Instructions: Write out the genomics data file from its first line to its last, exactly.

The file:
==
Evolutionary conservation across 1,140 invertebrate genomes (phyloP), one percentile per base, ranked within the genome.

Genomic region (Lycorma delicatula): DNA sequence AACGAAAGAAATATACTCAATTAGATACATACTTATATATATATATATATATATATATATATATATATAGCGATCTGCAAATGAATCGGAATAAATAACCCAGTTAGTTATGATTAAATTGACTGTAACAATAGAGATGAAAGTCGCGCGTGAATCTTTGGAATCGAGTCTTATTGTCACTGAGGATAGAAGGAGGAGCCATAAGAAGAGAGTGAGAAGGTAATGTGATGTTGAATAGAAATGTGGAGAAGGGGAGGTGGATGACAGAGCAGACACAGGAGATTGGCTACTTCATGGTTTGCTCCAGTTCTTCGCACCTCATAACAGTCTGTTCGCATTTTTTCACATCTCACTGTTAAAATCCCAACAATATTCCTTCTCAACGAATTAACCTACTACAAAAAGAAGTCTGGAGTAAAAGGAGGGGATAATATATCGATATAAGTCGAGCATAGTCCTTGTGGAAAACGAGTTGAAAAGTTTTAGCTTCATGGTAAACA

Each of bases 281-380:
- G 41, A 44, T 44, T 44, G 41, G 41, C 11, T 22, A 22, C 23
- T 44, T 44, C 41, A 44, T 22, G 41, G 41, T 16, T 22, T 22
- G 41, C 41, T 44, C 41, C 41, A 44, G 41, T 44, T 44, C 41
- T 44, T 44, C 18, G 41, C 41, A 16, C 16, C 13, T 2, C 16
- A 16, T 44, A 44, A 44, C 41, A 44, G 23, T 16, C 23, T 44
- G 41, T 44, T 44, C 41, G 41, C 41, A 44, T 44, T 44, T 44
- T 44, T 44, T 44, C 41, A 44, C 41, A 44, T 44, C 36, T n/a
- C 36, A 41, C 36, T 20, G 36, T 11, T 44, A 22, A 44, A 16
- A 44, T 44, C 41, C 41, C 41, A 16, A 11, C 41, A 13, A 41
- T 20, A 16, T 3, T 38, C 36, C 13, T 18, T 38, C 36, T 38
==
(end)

Evolutionary conservation across 1,140 invertebrate genomes (phyloP), one percentile per base, ranked within the genome.

Genomic region (Lycorma delicatula): DNA sequence AACGAAAGAAATATACTCAATTAGATACATACTTATATATATATATATATATATATATATATATATATAGCGATCTGCAAATGAATCGGAATAAATAACCCAGTTAGTTATGATTAAATTGACTGTAACAATAGAGATGAAAGTCGCGCGTGAATCTTTGGAATCGAGTCTTATTGTCACTGAGGATAGAAGGAGGAGCCATAAGAAGAGAGTGAGAAGGTAATGTGATGTTGAATAGAAATGTGGAGAAGGGGAGGTGGATGACAGAGCAGACACAGGAGATTGGCTACTTCATGGTTTGCTCCAGTTCTTCGCACCTCATAACAGTCTGTTCGCATTTTTTCACATCTCACTGTTAAAATCCCAACAATATTCCTTCTCAACGAATTAACCTACTACAAAAAGAAGTCTGGAGTAAAAGGAGGGGATAATATATCGATATAAGTCGAGCATAGTCCTTGTGGAAAACGAGTTGAAAAGTTTTAGCTTCATGGTAAACA

Each of bases 281-380:
- G 41, A 44, T 44, T 44, G 41, G 41, C 11, T 22, A 22, C 23
- T 44, T 44, C 41, A 44, T 22, G 41, G 41, T 16, T 22, T 22
- G 41, C 41, T 44, C 41, C 41, A 44, G 41, T 44, T 44, C 41
- T 44, T 44, C 18, G 41, C 41, A 16, C 16, C 13, T 2, C 16
- A 16, T 44, A 44, A 44, C 41, A 44, G 23, T 16, C 23, T 44
- G 41, T 44, T 44, C 41, G 41, C 41, A 44, T 44, T 44, T 44
- T 44, T 44, T 44, C 41, A 44, C 41, A 44, T 44, C 36, T n/a
- C 36, A 41, C 36, T 20, G 36, T 11, T 44, A 22, A 44, A 16
- A 44, T 44, C 41, C 41, C 41, A 16, A 11, C 41, A 13, A 41
- T 20, A 16, T 3, T 38, C 36, C 13, T 18, T 38, C 36, T 38